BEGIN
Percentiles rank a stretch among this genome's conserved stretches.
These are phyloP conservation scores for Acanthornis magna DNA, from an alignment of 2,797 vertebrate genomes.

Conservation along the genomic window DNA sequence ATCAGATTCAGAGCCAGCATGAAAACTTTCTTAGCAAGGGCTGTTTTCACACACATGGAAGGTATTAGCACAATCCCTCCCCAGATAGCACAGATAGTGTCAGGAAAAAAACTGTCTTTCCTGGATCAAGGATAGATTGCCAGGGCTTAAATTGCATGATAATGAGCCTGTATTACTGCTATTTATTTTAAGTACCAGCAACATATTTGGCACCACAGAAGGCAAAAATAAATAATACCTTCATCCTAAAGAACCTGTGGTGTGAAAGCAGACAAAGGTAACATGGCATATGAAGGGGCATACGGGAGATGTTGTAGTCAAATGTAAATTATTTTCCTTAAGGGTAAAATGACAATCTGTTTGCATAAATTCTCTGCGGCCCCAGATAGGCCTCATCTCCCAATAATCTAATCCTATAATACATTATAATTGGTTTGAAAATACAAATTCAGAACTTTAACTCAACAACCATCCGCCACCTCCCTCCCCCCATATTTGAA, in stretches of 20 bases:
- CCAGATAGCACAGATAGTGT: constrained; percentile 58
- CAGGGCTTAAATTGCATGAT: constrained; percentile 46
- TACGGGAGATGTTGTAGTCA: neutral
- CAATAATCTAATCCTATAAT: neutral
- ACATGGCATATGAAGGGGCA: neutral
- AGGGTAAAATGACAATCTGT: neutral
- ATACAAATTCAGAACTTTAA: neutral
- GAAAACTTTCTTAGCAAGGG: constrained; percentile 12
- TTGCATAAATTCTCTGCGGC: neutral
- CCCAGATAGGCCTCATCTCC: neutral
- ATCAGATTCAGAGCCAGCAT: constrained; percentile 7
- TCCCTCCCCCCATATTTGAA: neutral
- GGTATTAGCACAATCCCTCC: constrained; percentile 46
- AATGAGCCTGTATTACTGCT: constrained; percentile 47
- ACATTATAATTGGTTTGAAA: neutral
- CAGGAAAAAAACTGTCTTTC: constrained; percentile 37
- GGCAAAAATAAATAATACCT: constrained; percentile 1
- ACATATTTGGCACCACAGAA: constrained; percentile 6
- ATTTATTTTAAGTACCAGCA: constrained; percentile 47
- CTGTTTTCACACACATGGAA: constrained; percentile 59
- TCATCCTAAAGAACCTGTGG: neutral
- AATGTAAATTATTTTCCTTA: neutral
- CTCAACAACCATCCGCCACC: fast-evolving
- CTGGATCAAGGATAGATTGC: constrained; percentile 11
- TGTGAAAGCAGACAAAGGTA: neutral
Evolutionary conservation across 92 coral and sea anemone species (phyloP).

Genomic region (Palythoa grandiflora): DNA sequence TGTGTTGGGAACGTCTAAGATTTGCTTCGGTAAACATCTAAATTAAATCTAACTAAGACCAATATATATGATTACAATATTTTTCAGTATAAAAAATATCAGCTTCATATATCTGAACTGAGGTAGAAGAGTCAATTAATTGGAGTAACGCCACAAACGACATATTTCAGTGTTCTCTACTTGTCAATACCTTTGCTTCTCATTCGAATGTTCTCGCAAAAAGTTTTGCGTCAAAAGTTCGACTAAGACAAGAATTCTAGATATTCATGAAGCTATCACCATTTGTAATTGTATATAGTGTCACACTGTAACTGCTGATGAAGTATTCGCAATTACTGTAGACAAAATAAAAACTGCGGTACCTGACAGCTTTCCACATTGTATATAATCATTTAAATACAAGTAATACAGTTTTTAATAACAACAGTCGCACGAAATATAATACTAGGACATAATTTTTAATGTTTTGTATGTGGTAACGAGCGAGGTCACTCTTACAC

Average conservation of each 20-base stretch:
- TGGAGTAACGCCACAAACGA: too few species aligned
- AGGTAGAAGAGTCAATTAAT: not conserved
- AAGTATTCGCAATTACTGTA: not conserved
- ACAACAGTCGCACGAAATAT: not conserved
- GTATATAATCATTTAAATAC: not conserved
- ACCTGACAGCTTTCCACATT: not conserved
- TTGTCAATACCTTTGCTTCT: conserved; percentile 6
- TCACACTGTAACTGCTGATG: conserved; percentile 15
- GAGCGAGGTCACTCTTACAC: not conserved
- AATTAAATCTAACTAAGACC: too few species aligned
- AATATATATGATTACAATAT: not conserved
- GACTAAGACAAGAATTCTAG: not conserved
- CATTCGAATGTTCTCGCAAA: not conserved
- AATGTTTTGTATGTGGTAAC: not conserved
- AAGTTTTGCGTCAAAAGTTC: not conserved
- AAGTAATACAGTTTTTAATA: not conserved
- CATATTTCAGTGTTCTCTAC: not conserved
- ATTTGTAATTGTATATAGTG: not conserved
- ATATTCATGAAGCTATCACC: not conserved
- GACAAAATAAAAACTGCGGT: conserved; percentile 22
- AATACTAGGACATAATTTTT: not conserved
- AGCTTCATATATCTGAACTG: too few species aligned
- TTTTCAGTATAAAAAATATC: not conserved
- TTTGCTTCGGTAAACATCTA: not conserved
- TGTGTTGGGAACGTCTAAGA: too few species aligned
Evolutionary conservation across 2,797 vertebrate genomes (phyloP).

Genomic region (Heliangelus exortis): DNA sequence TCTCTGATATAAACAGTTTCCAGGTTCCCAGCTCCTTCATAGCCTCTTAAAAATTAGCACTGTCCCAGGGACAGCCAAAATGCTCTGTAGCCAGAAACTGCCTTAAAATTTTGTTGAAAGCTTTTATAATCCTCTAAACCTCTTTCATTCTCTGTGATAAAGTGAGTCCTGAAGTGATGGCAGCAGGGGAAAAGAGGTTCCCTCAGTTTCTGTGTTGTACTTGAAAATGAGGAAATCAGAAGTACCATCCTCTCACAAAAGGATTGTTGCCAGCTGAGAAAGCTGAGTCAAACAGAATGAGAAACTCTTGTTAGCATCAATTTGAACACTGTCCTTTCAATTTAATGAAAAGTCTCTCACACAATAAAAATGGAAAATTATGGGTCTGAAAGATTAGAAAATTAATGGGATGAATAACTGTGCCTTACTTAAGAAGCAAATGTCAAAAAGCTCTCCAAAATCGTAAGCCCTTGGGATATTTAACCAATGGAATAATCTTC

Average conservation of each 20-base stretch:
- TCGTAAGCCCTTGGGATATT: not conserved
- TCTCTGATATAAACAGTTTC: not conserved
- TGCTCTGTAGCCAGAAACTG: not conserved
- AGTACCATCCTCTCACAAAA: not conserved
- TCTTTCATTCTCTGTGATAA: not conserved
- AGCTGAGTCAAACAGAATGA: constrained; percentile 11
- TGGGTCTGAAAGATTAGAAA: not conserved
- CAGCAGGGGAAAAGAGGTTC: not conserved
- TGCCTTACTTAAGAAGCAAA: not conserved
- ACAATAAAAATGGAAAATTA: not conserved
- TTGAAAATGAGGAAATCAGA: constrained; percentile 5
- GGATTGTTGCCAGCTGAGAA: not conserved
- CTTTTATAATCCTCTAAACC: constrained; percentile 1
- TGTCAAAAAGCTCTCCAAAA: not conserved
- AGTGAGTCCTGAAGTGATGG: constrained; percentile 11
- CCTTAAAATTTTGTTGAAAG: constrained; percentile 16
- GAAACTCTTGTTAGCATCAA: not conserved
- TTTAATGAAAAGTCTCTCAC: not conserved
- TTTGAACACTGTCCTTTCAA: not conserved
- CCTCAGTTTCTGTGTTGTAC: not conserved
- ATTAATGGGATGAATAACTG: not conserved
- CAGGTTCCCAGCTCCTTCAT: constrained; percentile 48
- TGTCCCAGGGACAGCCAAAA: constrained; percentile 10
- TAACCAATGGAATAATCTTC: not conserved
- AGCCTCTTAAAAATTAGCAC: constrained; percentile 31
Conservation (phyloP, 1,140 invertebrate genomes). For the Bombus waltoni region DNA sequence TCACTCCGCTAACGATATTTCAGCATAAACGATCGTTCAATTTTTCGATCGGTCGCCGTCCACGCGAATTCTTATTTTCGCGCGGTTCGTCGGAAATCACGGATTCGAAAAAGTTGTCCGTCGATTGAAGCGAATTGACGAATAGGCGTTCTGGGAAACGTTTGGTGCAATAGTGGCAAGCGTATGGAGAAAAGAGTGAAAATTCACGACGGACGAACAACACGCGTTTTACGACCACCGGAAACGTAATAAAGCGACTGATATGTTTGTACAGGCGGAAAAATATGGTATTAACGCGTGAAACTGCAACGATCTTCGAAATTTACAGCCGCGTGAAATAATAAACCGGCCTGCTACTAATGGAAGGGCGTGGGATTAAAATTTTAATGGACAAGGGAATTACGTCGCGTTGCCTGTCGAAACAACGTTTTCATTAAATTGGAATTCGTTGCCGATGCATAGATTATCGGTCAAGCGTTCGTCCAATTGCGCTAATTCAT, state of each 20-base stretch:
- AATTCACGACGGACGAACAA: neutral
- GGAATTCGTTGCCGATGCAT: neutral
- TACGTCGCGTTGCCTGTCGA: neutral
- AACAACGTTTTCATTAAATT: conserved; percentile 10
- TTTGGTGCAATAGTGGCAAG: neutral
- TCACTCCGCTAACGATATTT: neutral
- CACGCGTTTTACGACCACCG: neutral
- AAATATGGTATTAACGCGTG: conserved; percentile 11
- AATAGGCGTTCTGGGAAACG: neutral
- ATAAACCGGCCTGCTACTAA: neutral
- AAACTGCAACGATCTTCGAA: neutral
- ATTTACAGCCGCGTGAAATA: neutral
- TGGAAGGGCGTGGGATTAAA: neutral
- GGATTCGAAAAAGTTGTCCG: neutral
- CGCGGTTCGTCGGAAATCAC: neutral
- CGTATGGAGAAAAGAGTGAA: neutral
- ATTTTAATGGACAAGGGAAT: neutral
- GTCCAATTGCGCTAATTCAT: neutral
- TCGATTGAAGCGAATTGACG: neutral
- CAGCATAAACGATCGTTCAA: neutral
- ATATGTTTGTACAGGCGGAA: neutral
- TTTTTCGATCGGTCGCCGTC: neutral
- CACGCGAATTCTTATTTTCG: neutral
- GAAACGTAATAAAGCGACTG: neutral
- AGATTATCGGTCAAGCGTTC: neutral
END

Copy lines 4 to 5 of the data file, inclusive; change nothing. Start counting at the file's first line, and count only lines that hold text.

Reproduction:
- CCAGATAGCACAGATAGTGT: constrained; percentile 58
- CAGGGCTTAAATTGCATGAT: constrained; percentile 46